Krishnamurti & the Art of Awakening
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You cannot invite truth


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Fri, 22 May 2020 #1
Thumb_donna_and_jim_fb_bw Tom Paine United States 3474 posts in this forum Offline

This was posted in a Krishnamurti group on Facebook today. Any comments? "You cannot invite truth, it must come to you; therefore don't seek it. Understand your own life and then truth will come darkly, without any invitation." J. Krishnamurti, 'A Light to Yourself'

Let it Be

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Fri, 22 May 2020 #2
Thumb_kinfonet_avatar Clive Elwell New Zealand 5946 posts in this forum Offline

Tom Paine wrote:

This was posted in a Krishnamurti group on Facebook today. Any comments? "You cannot invite truth, it must come to you; therefore don't seek it. Understand your own life and then truth will come darkly, without any invitation."

If one accepts that thought is not truth, then what could one do to invite truth? What would be the 'mechanism' for such an action? I cannot at the moment see that there is such a mechanism. And the QOTD is very relevant here:

Whatever effort the mind makes must be part of that from which it is trying to get away.

To invite truth, or to take any action at all 'towards truth' (whatever that might mean) implies that we in some way 'know truth', does it not? Know what truth is. But do we? Is truth a matter of knowledge, in fact? Can truth be known? All that we can know is knowledge, is it not?

It might be said that one do various things indirectly to at least "leave the door open" to truth, if it so happens to pass by. Such things as being generally quiet. 'Meditating'. Or NOT indulging in certain activities, like a lot socialising, entertainment and other occupations of the mind.

But do such actions, or negative actions, indicate a mind that is seeking something? That is, looking to the future for 'salvation'? Looking to the future means looking AWAY from the present. And truth might be right here, revealed when we are not searching for it in any way.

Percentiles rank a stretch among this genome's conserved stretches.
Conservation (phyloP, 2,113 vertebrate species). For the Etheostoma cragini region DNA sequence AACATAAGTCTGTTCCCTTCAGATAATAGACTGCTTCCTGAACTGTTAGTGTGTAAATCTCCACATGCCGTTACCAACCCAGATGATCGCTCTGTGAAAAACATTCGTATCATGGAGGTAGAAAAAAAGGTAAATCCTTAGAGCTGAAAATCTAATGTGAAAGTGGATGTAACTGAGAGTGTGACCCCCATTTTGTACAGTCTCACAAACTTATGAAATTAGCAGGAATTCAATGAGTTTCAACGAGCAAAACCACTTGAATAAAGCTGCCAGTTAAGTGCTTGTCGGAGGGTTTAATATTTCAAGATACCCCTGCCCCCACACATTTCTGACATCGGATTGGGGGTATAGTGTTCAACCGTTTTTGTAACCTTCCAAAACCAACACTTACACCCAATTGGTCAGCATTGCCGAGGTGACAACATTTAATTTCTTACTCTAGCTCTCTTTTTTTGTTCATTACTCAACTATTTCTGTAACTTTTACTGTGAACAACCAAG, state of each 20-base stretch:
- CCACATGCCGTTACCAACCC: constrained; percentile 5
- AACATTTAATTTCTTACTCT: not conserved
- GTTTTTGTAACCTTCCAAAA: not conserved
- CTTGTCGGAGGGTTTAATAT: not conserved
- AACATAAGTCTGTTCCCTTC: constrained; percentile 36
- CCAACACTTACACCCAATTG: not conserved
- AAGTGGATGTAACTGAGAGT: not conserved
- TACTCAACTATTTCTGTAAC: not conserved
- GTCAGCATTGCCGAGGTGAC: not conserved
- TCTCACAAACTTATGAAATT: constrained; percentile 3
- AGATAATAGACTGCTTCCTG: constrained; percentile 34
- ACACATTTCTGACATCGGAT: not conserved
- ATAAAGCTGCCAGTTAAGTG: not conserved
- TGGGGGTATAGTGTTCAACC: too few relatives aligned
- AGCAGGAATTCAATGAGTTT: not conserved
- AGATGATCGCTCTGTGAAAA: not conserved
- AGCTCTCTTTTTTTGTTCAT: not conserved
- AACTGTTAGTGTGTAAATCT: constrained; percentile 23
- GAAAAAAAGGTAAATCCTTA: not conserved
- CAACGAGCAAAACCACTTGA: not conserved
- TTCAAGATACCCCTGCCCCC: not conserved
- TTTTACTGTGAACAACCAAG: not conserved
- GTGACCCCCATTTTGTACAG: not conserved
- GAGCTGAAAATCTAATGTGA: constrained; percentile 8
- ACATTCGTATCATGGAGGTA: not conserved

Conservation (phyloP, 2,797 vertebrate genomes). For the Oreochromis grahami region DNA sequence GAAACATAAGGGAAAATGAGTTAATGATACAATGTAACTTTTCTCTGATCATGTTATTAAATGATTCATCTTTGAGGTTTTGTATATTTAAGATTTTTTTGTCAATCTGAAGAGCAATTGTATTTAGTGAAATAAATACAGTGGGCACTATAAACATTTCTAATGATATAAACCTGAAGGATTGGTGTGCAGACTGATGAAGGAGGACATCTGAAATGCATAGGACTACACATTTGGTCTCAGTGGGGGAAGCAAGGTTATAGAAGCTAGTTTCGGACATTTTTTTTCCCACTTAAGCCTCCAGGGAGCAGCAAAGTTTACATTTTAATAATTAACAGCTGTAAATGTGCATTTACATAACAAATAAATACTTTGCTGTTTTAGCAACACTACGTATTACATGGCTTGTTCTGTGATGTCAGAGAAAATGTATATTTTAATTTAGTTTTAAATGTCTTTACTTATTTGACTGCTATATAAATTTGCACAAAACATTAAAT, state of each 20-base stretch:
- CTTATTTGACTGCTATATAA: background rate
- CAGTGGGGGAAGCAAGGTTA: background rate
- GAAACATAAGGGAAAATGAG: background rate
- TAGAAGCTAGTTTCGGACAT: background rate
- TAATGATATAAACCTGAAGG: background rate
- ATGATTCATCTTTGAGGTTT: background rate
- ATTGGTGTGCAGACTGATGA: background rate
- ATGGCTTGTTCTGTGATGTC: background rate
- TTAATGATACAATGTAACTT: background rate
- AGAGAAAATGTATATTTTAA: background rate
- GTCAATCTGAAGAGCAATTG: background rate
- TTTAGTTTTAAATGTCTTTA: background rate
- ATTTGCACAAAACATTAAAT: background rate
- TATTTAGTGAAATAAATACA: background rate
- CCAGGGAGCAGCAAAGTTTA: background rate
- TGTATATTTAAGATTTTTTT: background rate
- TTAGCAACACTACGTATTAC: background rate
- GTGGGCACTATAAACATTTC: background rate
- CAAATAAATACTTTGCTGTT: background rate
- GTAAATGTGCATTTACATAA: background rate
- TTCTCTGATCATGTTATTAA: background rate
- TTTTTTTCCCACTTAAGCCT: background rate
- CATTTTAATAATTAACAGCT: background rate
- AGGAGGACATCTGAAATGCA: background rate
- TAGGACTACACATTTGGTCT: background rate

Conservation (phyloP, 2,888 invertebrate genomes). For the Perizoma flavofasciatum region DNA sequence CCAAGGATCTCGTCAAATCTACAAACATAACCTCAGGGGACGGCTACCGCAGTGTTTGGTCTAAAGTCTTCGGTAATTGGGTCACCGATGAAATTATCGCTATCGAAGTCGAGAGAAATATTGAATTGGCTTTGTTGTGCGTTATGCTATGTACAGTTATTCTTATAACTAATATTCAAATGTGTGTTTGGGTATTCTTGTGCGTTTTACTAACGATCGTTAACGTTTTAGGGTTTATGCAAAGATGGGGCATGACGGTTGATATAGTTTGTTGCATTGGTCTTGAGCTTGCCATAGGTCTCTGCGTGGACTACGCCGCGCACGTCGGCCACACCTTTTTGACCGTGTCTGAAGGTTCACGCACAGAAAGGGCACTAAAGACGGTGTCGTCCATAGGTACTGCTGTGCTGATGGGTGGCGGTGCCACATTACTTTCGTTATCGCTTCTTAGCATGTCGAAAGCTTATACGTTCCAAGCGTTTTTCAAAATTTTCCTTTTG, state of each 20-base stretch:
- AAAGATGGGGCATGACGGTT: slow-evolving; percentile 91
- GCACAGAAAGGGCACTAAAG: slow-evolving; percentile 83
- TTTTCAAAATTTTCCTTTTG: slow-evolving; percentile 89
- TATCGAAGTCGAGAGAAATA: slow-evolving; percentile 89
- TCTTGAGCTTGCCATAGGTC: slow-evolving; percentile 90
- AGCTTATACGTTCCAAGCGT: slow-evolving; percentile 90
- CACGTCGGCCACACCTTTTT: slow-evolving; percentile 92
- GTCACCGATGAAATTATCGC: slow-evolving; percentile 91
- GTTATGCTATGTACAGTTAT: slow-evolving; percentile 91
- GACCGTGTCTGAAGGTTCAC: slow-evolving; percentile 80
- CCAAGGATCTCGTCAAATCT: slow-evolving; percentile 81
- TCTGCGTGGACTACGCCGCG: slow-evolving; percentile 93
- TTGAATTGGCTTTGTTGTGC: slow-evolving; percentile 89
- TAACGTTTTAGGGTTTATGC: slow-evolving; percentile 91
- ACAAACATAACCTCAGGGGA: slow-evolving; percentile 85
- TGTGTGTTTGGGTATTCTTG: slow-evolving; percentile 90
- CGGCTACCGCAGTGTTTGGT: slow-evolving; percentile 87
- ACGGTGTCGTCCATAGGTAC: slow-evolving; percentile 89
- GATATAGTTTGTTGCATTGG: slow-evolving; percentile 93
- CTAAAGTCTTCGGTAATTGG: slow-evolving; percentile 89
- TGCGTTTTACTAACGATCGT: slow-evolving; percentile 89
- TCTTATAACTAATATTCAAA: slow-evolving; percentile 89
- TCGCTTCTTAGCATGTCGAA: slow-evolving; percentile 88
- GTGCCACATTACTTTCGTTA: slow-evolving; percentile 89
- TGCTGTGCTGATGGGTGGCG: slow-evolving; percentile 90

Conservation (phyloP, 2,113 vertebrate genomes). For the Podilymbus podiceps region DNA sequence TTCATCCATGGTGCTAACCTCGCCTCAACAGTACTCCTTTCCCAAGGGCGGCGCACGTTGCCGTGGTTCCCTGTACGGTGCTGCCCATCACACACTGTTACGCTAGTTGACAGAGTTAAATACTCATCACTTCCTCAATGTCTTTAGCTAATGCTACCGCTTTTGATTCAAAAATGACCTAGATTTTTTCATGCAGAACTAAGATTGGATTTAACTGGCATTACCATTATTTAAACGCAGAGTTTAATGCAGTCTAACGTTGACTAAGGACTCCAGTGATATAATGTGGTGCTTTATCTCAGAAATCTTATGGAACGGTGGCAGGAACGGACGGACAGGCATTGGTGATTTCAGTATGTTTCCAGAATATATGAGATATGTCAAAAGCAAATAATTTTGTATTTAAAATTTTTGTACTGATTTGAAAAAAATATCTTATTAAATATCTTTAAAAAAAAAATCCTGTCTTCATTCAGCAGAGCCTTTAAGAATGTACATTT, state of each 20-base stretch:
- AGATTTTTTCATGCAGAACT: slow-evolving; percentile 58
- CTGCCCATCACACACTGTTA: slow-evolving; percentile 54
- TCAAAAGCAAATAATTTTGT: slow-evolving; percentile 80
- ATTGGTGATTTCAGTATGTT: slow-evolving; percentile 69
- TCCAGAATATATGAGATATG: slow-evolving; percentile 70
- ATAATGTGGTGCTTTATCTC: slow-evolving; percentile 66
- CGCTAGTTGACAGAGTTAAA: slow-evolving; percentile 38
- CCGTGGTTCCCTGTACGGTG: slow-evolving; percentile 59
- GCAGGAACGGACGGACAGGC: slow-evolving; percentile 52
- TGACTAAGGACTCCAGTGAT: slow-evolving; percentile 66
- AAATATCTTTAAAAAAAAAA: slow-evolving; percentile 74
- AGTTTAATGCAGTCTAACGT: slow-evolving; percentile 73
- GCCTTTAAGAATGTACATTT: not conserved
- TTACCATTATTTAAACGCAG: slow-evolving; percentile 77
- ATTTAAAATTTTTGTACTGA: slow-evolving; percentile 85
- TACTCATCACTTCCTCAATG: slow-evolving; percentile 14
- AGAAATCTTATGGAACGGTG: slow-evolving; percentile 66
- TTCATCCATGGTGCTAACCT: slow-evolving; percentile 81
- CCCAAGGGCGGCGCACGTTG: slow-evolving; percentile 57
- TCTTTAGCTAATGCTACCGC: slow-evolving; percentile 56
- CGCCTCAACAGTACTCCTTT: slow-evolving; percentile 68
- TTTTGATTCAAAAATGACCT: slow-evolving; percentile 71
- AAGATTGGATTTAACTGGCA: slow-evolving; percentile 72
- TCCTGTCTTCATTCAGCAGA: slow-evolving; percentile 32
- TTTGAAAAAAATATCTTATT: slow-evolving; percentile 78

This post was last updated by Clive Elwell Fri, 22 May 2020.

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Sat, 23 May 2020 #3
Thumb_avatar idiot ? United States 182 posts in this forum Offline

Krishnamurti:
You cannot invite truth, it must come to you; therefore don't seek it. Understand your own life and then truth will come darkly, without any invitation.

First he says you cannot seek it. Then he says it will come if you understand your own life. So there is a way to truth: understanding your own life. But you must not go about understanding your life for the purpose of seeking the truth. Very funny. I mean, it may well be so. But it's funny that he says there's no way to it. But there is a way: understanding yourself. But don't do it as a way.

Why would you be interested in understanding your life at all? Only when you see and really feel the violence and conflict in the world will you be interested in watching your self, to be aware of your part in it, which is ending your part in it. And also ending you as a separate entity.

Do you take K as an authority and not seek truth just because he says you shouldn't? Or do you ask what is truth? Truth is the actual when thought has stilled and the quiet, open heart is. Can you seek it? Well, it doesn't come so much to the masses who live with little interest in such matters. You actually do have to have some kind of interest in these matters. Then you watch your own life, have awareness in relationship, put your house in order, and so on. You also realize that seeking is having a preconception about the sought. You are aware of what is, within and without, if there is a difference, silently watching it all. And then...